The Congress has now rejected the Trump proposal:
Lawmakers increased the budget for the National Institutes of Health (NIH) in its bipartisan deal to fund the government, effectively ignoring the Trump administration’s proposal.
Congress bolstered funding by $2 billion over the next five months, securing $34.1 billion for the NIH. It's the biggest boost the NIH has received in more than a decade, higher than at any point during the Obama administration.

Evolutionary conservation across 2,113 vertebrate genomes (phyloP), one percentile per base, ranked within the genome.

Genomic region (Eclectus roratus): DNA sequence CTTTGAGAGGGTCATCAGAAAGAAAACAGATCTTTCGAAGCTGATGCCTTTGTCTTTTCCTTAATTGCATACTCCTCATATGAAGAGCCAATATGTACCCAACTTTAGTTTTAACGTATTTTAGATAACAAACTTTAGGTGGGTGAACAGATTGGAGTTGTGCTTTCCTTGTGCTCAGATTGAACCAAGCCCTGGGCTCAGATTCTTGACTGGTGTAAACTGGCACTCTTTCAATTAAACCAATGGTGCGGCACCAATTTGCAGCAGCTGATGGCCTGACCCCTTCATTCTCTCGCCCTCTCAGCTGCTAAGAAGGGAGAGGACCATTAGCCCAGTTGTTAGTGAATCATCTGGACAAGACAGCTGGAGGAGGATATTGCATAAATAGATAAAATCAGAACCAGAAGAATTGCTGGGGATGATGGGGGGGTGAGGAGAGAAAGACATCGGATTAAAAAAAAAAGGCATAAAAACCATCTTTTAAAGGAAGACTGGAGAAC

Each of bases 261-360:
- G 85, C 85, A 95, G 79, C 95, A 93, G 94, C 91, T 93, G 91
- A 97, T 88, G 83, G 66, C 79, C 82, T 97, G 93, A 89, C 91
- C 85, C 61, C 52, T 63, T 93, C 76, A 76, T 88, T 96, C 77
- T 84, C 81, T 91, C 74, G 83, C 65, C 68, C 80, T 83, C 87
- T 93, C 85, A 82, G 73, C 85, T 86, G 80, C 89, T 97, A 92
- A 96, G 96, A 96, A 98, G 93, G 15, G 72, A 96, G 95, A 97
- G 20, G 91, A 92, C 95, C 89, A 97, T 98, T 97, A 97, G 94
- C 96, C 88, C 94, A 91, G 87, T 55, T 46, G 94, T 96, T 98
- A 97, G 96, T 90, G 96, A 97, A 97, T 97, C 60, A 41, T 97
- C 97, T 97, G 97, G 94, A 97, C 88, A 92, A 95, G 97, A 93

The explanation for the Congressional resistance is multi-layered, and certainly the visibility of the NIH proposal was very high and the resistance was very public. In addition, Democratic strategizing in the budget process negotiations played a key role. The recent 21st Century Cures Act (see here) which focuses on breakthrough projects (but was not explicitly funded; see here) is now specifically funded in this new bill. More funding fights loom, however, as the 2017-2018 fiscal year is not far away, and the future proposed cuts to NIH are not resolved. But it's fair to say that the collective resistance to this year's NIH cuts (followed by its success) demonstrated significant political muscle, likely to be exercised in the next round of negotiations.